Renewable Energy Group, the Iowa company that bought Imperium Renewables’ big biodiesel facility last summer, says its plans at the Grays Harbor plant “do not include handling crude oil.”
The new owner of the mammoth Grays Harbor biodiesel plant has pulled the plug on the controversial idea of using the facility to ship U.S. crude oil unloaded from trains.
Renewable Energy Group (REG), the Iowa company that bought nearly all the assets of Imperium Renewables last summer, said in a document filed with state regulators that “its future plans at Grays Harbor do not include handling crude oil.”
The document was filed in late November as comment on a draft environmental-impact statement. A REG spokesman confirmed the decision Wednesday.
Nevertheless, the company is still pursuing an expansion at the site that would allow it to store other commodities.
Most Read Local Stories
- Western Washington snow to turn to rain, but another chance at snow is on the way
- If you block the box in some intersections, cameras will catch you, and Seattle police will mail the ticket
- Coronavirus daily news updates, December 6: What to know today about COVID-19 in the Seattle area, Washington state and the world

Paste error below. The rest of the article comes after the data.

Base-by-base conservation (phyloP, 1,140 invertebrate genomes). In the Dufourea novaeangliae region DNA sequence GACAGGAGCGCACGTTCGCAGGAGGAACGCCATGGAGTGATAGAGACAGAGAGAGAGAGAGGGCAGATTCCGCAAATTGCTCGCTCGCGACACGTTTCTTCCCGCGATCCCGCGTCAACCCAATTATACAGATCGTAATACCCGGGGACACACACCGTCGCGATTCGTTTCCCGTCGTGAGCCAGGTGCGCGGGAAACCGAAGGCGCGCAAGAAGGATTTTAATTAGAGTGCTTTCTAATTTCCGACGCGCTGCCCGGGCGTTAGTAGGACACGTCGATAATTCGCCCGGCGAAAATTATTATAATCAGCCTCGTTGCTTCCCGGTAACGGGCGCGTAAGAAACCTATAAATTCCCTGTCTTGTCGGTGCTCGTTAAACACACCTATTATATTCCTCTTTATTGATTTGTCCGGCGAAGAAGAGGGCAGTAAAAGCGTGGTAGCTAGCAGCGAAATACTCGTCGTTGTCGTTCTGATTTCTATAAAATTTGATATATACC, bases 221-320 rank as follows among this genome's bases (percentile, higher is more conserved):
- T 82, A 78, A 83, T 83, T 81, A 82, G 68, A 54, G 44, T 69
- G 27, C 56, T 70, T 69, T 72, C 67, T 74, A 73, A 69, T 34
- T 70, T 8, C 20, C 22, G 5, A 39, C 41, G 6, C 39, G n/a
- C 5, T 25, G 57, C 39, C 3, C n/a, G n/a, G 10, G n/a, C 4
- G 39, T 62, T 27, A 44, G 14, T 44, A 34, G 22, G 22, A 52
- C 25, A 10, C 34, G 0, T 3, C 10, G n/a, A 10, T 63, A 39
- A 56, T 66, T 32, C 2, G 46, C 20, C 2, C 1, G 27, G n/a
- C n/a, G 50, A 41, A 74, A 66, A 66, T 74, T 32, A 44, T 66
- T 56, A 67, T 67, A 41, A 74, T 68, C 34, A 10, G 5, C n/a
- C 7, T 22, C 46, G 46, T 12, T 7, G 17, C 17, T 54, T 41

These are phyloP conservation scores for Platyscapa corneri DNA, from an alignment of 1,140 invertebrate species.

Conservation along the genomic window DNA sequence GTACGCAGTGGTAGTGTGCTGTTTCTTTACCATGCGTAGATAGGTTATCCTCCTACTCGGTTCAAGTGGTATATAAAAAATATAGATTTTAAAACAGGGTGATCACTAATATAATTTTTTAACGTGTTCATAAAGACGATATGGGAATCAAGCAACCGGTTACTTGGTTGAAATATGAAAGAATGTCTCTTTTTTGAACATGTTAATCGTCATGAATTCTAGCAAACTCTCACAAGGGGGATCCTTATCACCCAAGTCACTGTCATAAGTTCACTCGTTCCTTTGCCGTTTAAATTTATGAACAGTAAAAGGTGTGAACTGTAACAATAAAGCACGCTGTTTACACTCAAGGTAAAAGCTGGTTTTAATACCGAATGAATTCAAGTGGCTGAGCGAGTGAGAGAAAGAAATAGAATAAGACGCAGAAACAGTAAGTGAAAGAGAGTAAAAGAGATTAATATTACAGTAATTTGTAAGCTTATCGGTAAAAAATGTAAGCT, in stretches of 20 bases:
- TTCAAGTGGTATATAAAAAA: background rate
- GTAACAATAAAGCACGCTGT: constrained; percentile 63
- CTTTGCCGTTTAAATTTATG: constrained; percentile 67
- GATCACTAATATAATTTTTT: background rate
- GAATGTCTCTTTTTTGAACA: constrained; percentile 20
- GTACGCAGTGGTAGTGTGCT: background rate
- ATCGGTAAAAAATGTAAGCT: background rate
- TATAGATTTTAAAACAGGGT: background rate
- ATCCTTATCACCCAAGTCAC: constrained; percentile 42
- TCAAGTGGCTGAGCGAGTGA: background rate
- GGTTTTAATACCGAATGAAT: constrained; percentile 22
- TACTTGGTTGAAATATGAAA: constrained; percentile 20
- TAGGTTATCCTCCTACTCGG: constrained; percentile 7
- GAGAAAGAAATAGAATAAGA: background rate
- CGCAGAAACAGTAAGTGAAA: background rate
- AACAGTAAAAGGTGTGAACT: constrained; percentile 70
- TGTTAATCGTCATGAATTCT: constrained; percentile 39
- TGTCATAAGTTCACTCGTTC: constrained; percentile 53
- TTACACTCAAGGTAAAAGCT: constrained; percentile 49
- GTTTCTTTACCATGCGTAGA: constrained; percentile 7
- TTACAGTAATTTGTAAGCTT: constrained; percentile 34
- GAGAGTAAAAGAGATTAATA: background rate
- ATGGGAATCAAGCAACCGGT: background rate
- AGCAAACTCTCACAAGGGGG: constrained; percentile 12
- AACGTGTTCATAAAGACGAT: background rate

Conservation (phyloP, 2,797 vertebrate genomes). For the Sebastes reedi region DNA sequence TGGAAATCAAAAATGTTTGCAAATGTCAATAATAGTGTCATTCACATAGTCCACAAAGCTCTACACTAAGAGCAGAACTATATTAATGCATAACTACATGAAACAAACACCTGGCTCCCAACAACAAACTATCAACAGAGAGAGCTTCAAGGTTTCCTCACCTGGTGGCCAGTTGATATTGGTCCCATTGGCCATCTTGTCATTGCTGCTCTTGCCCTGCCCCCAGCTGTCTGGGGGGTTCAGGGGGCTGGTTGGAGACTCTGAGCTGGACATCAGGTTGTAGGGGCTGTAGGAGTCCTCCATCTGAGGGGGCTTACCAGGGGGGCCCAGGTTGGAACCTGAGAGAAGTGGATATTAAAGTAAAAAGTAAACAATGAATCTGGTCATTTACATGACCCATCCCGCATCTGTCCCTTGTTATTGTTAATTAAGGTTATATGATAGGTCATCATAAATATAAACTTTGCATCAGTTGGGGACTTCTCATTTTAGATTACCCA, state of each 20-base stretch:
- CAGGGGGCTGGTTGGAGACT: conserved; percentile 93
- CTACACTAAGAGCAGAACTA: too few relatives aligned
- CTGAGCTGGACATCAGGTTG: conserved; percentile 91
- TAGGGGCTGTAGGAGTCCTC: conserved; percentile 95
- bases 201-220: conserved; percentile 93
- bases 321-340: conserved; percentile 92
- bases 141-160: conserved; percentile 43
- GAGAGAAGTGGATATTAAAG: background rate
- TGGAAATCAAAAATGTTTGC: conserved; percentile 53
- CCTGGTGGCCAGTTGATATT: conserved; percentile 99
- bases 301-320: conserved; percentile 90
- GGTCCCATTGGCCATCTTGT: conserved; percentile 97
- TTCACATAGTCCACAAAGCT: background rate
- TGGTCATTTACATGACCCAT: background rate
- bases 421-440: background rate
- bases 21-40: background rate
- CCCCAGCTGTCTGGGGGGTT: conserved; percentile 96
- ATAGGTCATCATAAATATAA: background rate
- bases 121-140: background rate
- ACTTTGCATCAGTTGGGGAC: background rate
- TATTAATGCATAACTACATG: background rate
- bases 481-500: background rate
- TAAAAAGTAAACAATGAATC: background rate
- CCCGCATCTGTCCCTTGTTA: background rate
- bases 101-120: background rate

- A beloved Tacoma mother and friend never got around to getting a COVID shot. With her death, her family hopes others will.
- Fish passage, dam removal studied as Seattle City Light aims to relicense three Skagit River dams
Imperium’s original bid to ship crude came amid a tough market for the renewable fuels that had inspired the facility’s construction in 2007.
The biofuel frenzy was soon overwhelmed by the financial crisis, and later sidelined by growing production of domestic oil in the U.S. interior.
A significant amount of that crude, produced in North Dakota, has been finding its way to the Pacific Northwest, carried by train.
It’s used by refineries here, but Pacific Northwest ports are also an ideal place to ship the crude to refineries in Alaska and California — or even abroad, now that the U.S. has reauthorized domestic-crude exports for the first time since the 1970s.
Imperium had sought to jump on that bandwagon before it was sold.
Abandoning the oil-shipping component, which faced strong opposition and tough scrutiny, may simplify REG’s effort to secure approval for the rest of the expansion.
There are two other shipping terminals still being proposed in Vancouver, Wash., including a major facility by Texas-based Tesoro. These efforts have drawn fire from those who oppose increased shipments of crude by rail, either for environmental or safety reasons.
Explosions caused by derailed oil trains across the U.S. and Canada have triggered concern among regulators and activists.
“We are pleased that REG has listened to the people and made this decision. Now we need to continue our fight to convince the other proponents that it is time to follow this lead and abandon their risky projects to bring crude oil to Grays Harbor,” said R.D. Grunbaum, a member of the Stand Up To Oil campaign and Citizens for Clean Harbor, in a news statement.